David Davis’s speech in Vienna today contained many positive messages, both to the citizens and residents of the UK, and to the EU. That Britain would continue to be a champion for the values of freedom and democracy. That it is in our interests for our neighbours and allies to thrive. That our intended relationship is therefore co-operative and supportive and productive.
None of that quite made it into the headlines, however. Instead, the newspapers reported in advance that the Brexit Secretary was set to promise that Britain would not be “plunged into a Mad Max-style world borrowed from dystopian fiction.”
That’s not an unreasonable thing of them to report. It was indeed a remark included in his speech. And more than that, it was one of the remarks selected by his press team to include in the pre-briefed press release publicising his speech in advance.
Given that this eye-catching quote was written for him, pushed out to the press on purpose, and then said in words that came out of his mouth, the papers were only doing their job in reporting it. Given the colourful language and its inclusion in the press release, it seems that someone actively desired this quote to be reported.
That’s all quite clear. What I cannot get my head round is quite why someone would think this a good line to put out. It is an inherently negative point, out of keeping with a pretty positive speech.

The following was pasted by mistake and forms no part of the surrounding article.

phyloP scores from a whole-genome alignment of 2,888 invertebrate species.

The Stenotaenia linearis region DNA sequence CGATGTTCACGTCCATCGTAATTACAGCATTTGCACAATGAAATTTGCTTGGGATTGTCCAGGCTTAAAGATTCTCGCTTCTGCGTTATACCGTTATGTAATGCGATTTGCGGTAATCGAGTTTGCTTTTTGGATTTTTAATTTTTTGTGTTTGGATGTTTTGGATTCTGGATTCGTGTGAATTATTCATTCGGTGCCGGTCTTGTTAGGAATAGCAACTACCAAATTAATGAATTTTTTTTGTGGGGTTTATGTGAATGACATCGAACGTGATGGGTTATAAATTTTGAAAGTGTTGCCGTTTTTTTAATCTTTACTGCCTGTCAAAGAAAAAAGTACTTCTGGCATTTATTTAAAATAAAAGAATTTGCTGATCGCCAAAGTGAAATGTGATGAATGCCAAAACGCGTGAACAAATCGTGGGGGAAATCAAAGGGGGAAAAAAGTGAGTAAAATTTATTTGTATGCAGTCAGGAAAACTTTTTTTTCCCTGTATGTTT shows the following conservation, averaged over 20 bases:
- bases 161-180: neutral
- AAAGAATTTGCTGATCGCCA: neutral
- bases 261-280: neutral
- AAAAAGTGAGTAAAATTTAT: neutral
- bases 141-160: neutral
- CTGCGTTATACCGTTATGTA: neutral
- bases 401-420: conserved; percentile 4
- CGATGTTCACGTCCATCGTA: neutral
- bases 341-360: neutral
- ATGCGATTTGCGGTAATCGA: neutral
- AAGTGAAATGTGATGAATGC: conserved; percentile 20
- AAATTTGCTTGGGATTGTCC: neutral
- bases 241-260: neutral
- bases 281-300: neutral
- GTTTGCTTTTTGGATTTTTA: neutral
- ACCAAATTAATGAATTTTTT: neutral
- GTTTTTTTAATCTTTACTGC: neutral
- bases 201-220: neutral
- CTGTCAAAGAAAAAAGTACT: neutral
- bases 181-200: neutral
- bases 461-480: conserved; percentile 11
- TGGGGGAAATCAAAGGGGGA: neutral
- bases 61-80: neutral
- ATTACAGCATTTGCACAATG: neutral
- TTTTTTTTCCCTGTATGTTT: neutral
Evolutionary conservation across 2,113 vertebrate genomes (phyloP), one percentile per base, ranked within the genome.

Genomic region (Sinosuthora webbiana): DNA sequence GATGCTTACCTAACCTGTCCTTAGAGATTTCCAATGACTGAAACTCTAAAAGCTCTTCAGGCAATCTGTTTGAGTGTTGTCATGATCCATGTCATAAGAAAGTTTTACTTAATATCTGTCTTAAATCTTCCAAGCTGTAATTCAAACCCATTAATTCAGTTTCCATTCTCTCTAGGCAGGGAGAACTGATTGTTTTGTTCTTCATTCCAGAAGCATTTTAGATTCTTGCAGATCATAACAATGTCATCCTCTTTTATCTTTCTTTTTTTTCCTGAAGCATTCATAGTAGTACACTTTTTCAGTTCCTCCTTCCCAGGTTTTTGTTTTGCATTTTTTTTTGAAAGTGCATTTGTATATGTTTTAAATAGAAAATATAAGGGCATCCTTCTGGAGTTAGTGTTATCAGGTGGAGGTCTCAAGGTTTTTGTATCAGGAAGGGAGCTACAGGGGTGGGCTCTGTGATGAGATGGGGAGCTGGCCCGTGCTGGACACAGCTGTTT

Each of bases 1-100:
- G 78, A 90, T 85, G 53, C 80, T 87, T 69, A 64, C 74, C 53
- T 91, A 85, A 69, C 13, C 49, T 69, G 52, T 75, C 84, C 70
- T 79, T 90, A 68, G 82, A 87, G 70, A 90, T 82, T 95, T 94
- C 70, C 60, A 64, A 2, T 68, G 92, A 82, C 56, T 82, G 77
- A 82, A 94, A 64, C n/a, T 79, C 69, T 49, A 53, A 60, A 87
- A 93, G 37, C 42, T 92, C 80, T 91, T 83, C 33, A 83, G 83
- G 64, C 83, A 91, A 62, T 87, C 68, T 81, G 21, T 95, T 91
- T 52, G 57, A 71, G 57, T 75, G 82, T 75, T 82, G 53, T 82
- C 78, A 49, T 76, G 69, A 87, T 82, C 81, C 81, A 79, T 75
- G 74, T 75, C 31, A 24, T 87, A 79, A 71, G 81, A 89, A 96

It invites mockery (and has duly received it), and it is an obvious gift to those who leap on any opportunity to rant on about what a disaster Brexit is and how callous the Government must be to pursue it. “Oh, well, if Brexit doesn’t mean a blood-soaked apocalyptic desert, whose best resident is sweaty Mel Gibson, then I suppose we should be grateful” is a predictable response from the ever-smug ranks of the pro-EU Twitterati. The wound was self-inflicted.
This doesn’t suggest an operation which is completely on top of its own message discipline, to say the least. Think back through the great messages of history – none of them would be improved by making them about the negative things that would be avoided, rather than the positivity that was on offer.
Harold Macmillan didn’t proclaim: “You’ve had it worse”. The Obama poster didn’t promise: “Not despair”. And Margaret Thatcher read the whole of the St Francis of Assisi prayer, pledging harmony, truth, faith and hope, not just noting that the alternatives were nasty.
The six Brexit speeches, of which this is the second, are meant to be a big push to get the Government’s message across. Let’s hope the next four are communicated a bit better in advance.